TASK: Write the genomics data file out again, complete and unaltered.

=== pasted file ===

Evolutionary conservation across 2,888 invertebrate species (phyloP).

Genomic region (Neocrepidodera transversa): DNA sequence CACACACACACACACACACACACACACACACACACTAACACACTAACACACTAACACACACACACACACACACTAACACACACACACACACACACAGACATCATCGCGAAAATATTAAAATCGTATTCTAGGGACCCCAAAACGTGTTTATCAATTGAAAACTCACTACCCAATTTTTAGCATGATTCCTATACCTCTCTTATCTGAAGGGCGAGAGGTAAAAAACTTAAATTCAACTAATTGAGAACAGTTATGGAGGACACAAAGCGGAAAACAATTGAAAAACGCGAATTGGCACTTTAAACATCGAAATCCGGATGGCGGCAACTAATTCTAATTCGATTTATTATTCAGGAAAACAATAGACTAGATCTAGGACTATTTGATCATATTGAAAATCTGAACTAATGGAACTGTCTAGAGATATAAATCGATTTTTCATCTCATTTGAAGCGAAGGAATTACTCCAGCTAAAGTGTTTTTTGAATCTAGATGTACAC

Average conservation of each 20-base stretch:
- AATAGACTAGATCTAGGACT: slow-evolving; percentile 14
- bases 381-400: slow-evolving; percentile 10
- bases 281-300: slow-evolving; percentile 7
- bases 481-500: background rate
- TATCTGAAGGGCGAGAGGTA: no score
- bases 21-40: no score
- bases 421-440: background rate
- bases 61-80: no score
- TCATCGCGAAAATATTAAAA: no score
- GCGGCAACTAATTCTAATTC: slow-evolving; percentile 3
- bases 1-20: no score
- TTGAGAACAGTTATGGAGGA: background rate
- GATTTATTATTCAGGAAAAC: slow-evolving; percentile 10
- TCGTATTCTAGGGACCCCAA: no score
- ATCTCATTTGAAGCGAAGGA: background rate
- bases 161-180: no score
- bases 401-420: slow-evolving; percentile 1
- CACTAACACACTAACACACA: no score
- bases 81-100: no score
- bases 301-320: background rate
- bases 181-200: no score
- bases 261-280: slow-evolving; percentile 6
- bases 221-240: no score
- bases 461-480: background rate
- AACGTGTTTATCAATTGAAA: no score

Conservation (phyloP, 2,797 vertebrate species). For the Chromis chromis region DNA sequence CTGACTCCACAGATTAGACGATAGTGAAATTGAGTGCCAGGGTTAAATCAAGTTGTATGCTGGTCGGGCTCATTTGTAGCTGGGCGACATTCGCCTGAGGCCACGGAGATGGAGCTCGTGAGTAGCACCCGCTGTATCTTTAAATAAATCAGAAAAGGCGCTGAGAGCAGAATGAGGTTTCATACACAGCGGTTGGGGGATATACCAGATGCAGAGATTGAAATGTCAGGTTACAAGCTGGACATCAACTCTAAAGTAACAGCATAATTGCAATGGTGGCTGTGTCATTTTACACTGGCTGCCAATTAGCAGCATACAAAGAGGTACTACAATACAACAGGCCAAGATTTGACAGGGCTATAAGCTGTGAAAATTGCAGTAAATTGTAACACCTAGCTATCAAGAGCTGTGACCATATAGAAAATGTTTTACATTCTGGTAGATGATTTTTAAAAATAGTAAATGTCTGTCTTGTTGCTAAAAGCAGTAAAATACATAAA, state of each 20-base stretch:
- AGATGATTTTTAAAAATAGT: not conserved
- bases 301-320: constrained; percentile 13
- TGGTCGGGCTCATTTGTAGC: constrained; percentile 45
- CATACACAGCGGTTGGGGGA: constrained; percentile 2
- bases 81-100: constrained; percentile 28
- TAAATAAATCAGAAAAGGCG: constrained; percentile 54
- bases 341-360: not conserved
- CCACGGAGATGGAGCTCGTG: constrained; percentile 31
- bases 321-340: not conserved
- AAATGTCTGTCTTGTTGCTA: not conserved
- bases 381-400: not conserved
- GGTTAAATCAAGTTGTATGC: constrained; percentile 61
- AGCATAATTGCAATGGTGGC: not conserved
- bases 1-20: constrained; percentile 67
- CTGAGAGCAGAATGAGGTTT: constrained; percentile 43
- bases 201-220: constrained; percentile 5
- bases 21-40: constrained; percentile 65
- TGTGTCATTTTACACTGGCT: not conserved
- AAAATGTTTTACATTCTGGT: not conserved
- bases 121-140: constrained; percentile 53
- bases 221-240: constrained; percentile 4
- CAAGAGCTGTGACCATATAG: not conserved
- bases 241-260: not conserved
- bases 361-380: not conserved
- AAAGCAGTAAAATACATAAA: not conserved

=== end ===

Evolutionary conservation across 2,888 invertebrate species (phyloP).

Genomic region (Neocrepidodera transversa): DNA sequence CACACACACACACACACACACACACACACACACACTAACACACTAACACACTAACACACACACACACACACACTAACACACACACACACACACACAGACATCATCGCGAAAATATTAAAATCGTATTCTAGGGACCCCAAAACGTGTTTATCAATTGAAAACTCACTACCCAATTTTTAGCATGATTCCTATACCTCTCTTATCTGAAGGGCGAGAGGTAAAAAACTTAAATTCAACTAATTGAGAACAGTTATGGAGGACACAAAGCGGAAAACAATTGAAAAACGCGAATTGGCACTTTAAACATCGAAATCCGGATGGCGGCAACTAATTCTAATTCGATTTATTATTCAGGAAAACAATAGACTAGATCTAGGACTATTTGATCATATTGAAAATCTGAACTAATGGAACTGTCTAGAGATATAAATCGATTTTTCATCTCATTTGAAGCGAAGGAATTACTCCAGCTAAAGTGTTTTTTGAATCTAGATGTACAC

Average conservation of each 20-base stretch:
- AATAGACTAGATCTAGGACT: slow-evolving; percentile 14
- bases 381-400: slow-evolving; percentile 10
- bases 281-300: slow-evolving; percentile 7
- bases 481-500: background rate
- TATCTGAAGGGCGAGAGGTA: no score
- bases 21-40: no score
- bases 421-440: background rate
- bases 61-80: no score
- TCATCGCGAAAATATTAAAA: no score
- GCGGCAACTAATTCTAATTC: slow-evolving; percentile 3
- bases 1-20: no score
- TTGAGAACAGTTATGGAGGA: background rate
- GATTTATTATTCAGGAAAAC: slow-evolving; percentile 10
- TCGTATTCTAGGGACCCCAA: no score
- ATCTCATTTGAAGCGAAGGA: background rate
- bases 161-180: no score
- bases 401-420: slow-evolving; percentile 1
- CACTAACACACTAACACACA: no score
- bases 81-100: no score
- bases 301-320: background rate
- bases 181-200: no score
- bases 261-280: slow-evolving; percentile 6
- bases 221-240: no score
- bases 461-480: background rate
- AACGTGTTTATCAATTGAAA: no score

Conservation (phyloP, 2,797 vertebrate species). For the Chromis chromis region DNA sequence CTGACTCCACAGATTAGACGATAGTGAAATTGAGTGCCAGGGTTAAATCAAGTTGTATGCTGGTCGGGCTCATTTGTAGCTGGGCGACATTCGCCTGAGGCCACGGAGATGGAGCTCGTGAGTAGCACCCGCTGTATCTTTAAATAAATCAGAAAAGGCGCTGAGAGCAGAATGAGGTTTCATACACAGCGGTTGGGGGATATACCAGATGCAGAGATTGAAATGTCAGGTTACAAGCTGGACATCAACTCTAAAGTAACAGCATAATTGCAATGGTGGCTGTGTCATTTTACACTGGCTGCCAATTAGCAGCATACAAAGAGGTACTACAATACAACAGGCCAAGATTTGACAGGGCTATAAGCTGTGAAAATTGCAGTAAATTGTAACACCTAGCTATCAAGAGCTGTGACCATATAGAAAATGTTTTACATTCTGGTAGATGATTTTTAAAAATAGTAAATGTCTGTCTTGTTGCTAAAAGCAGTAAAATACATAAA, state of each 20-base stretch:
- AGATGATTTTTAAAAATAGT: not conserved
- bases 301-320: constrained; percentile 13
- TGGTCGGGCTCATTTGTAGC: constrained; percentile 45
- CATACACAGCGGTTGGGGGA: constrained; percentile 2
- bases 81-100: constrained; percentile 28
- TAAATAAATCAGAAAAGGCG: constrained; percentile 54
- bases 341-360: not conserved
- CCACGGAGATGGAGCTCGTG: constrained; percentile 31
- bases 321-340: not conserved
- AAATGTCTGTCTTGTTGCTA: not conserved
- bases 381-400: not conserved
- GGTTAAATCAAGTTGTATGC: constrained; percentile 61
- AGCATAATTGCAATGGTGGC: not conserved
- bases 1-20: constrained; percentile 67
- CTGAGAGCAGAATGAGGTTT: constrained; percentile 43
- bases 201-220: constrained; percentile 5
- bases 21-40: constrained; percentile 65
- TGTGTCATTTTACACTGGCT: not conserved
- AAAATGTTTTACATTCTGGT: not conserved
- bases 121-140: constrained; percentile 53
- bases 221-240: constrained; percentile 4
- CAAGAGCTGTGACCATATAG: not conserved
- bases 241-260: not conserved
- bases 361-380: not conserved
- AAAGCAGTAAAATACATAAA: not conserved